Commodities, Finance, Iron ore, News

Hancock takes the Mt Bevan plunge

Rio Tinto

Hancock Prospecting is looking to expand its iron ore portfolio by earning into the Mt Bevan project in the Central Yilgarn region of Western Australia.

Through its wholly owned subsidiary, Hancock Magnetite, Hancock will make an initial investment of $9 million to acquire a 30 per cent interest in the project.

By funding the pre-feasibility study (PFS) costs of Mt Bevan, Hancock has the potential to earn an additional 21 per cent interest, resulting in a 51 per cent stake in the project.

Current owners of Mt Bevan, Legacy Iron Ore (60 per cent) and Hawthorn Resources (40 per cent), would hold a 29.4 per cent and 19.6 per cent stake respectively following the completion of the PFS.

Hancock has appointed its subsidiary Atlas Iron to act as the manager of the joint venture (JV).

“The Mt Bevan project is an excellent opportunity for Hancock to further grow its portfolio in the iron ore business with higher grade, lower impurity iron ore products,” Hancock chief executive officer Garry Korte said.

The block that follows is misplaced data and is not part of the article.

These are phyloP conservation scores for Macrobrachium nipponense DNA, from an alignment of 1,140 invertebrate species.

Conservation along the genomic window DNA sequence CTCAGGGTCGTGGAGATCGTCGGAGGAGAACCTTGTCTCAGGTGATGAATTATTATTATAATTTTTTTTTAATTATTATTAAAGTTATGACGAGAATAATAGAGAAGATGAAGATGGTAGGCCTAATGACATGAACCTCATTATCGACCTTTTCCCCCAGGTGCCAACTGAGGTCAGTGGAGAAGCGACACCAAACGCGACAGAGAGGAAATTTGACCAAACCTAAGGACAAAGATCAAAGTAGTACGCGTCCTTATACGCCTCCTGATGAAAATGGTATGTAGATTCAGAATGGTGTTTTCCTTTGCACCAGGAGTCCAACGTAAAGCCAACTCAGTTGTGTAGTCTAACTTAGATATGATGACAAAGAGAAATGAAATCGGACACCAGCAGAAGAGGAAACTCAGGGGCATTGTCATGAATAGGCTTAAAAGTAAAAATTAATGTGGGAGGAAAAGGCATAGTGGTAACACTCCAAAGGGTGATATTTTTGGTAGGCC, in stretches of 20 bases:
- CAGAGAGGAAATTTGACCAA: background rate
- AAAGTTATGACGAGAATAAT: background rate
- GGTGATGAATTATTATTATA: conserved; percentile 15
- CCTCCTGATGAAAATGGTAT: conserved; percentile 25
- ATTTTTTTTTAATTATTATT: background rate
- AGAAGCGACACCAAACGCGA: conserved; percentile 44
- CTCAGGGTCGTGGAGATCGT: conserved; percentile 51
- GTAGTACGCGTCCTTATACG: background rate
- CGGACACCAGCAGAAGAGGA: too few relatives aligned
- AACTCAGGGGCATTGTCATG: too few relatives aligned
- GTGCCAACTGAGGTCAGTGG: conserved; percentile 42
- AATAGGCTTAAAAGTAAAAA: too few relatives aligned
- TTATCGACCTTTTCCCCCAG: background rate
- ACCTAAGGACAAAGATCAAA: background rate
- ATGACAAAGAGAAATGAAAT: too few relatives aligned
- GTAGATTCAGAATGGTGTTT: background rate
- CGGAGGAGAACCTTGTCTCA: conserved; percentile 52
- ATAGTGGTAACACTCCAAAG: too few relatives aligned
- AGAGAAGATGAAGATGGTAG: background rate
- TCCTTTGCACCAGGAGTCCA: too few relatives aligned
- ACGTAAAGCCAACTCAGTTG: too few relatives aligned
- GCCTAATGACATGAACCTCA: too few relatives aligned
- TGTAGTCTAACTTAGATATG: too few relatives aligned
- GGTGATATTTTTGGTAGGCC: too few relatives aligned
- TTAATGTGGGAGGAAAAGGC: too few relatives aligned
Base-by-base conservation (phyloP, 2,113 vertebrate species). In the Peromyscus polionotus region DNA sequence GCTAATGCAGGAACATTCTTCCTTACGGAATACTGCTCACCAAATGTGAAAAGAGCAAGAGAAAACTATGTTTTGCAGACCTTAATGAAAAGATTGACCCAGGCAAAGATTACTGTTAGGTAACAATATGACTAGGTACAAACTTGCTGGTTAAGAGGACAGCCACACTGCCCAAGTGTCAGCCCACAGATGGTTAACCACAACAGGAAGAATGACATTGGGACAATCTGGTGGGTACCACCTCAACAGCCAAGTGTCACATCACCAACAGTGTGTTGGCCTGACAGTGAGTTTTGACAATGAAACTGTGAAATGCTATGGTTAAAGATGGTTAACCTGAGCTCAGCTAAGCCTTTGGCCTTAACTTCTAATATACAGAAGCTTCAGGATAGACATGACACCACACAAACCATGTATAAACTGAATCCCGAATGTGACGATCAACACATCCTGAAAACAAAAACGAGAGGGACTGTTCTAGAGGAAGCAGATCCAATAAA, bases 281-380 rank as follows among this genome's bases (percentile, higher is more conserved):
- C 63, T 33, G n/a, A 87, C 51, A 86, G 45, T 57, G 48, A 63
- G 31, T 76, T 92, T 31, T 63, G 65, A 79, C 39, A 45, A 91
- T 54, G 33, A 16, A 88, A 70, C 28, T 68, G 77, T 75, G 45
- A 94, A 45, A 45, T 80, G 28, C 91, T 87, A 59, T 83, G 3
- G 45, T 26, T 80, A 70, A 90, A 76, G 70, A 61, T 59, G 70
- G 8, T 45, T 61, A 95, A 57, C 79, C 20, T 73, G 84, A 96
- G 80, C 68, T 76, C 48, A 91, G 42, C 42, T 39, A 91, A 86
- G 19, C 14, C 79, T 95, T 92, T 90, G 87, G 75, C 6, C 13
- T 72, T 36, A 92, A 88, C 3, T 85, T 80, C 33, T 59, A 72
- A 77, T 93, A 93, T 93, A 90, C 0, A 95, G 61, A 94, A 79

“We look forward to working with the JV partners Legacy and Hawthorn to undertake the work programs and studies necessary to support a final investment decision.”

Legacy chief executive officer Rakesh Gupta said Hancock’s investment marked an important step in solidifying the foundations of Mt Bevan.

“This is our first major step to fulfill our dreams to develop it (Mt Bevan). As you may be aware that the demand of premium high grade iron ore products magnetite has been growing due to its efficiency and ability to reduce the environmental pollution for the steel industry,” Gupta said.

Located 250 kilometres (km) north of Kalgoorlie and 100km west of Leonora in WA, the Mt Bevan project is situated on the large tenement E29/510, which holds 1170 million tonnes of magnetite resource at a grade of 34.9 per cent iron (Fe).

As part of Hancock’s initial $9 million investment, $8 million of cash will be paid to Legacy and Hawthorn in proportion with their interest in the project, with the additional $1 million used as working capital in the JV.

Once the PFS is completed, and the desired outcomes have been established, additional programs will be undertaken with the intention to advance the project into a bankable feasibility study.

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